What is tired about ghost stories? I can name a few things: blood, gore, jumpscares, over the top menacism, silliness, tropes, must I go on? I was destined to never like horror movies after I watched an admittedly terrible one when I was seven years old called The House on Haunted Hill starring Taye Diggs and Geoffrey Rush. I was far too young, and regardless of how you feel about the movie, you can’t knock it for its intensity in the eyes of a seven year old. In all honesty I was traumatized for a couple days. Every time I closed my eyes I saw what one of the characters did through her camcorder: A scene in which surgeons were operating on a patient and upon seeing her seeing them through her camcorder, slaughter her, leaving a blood trail across the floor, going up a wall, and across the ceiling until it somehow disappears as if she was dragged through a cement wall. Even now that scene disturbs me deeply. Unnerving me to the point where I found it difficult to type. As such, watching horror movies is something I can’t bring myself to do. I’ve never seen one that didn’t cause me the same feelings I had a seven year old finishing up a TV edited version of House on Haunted Hill around 11 at night on TNT.
Yet I share the same fascination with being scared that I think a majority of people do. As such, I can tell you the plot to most of the popular horror movies of my life not because I watched them, but because I waited a week after their release and ventured onto IMDB and read the almost always obnoxiously detailed synopsis that someone posts after having seen the movie at least seven times. I also like Stephen King. I like Mark Z. Danielewski’s House of Leaves. Reading horror is a lot of fun. What took me a long time to get to Shirley Jackson’s The Haunting of Hill House is the repetition of the words “haunt,” “hill,” and “house.” It should be self-evident why these words being grouped together would upset me: namely that it gives me a lot of flashbacks to me in a moment of trauma. Dare I utter the controversial phrase? Trigger Warning.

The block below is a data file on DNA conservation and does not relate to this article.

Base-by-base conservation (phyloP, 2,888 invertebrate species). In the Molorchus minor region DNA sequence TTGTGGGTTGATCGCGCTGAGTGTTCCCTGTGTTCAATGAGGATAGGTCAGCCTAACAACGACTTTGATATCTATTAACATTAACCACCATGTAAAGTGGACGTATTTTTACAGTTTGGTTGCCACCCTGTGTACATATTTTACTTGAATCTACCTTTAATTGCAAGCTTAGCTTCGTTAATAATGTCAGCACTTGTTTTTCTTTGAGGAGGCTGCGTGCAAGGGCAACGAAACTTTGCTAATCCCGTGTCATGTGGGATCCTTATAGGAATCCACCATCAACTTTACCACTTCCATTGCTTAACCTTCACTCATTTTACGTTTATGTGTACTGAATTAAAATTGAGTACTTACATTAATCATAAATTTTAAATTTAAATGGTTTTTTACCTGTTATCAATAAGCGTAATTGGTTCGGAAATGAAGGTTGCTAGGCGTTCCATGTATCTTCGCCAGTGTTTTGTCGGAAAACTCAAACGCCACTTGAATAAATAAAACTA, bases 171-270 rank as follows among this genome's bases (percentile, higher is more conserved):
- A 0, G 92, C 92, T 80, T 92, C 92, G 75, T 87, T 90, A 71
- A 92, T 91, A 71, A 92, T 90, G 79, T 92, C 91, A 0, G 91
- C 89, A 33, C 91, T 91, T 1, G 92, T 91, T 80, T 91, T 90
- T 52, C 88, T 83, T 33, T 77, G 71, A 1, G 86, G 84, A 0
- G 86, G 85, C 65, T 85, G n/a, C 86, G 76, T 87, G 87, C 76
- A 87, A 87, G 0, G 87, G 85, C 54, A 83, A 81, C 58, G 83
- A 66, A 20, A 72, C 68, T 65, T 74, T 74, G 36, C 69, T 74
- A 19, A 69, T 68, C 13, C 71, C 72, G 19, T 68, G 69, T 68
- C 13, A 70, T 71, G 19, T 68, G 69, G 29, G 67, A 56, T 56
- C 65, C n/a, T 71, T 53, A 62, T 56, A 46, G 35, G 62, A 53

I have assumed since the moment I first became aware of Shirley Jackson’s novel that it was the basis (loosely) for the gorefest and jumpscare contest that was 1999’s House on Haunted Hill. I was torn because part of me was obstinate that this book simply wasn’t worth the trouble. It wouldn’t be worth reliving all that nonsense that scared me so much. The other part of me urged me to confront the fright in written form where I could finally see that it was no more upsetting than any other gorefest I’ve read. If anything, it would then finally become forgettable. Then I Googled it. In case you aren’t aware, The Haunting of Hill House has utterly no relation to House on Haunted Hill except in the words that are in the title, most probably used by the producers of the pitiful film to drag unaware literary lovers of Shirley Jackson to the film (unless they had already seen The Haunting and weren’t going to fall for Hollywood’s nonsense twice in the same year).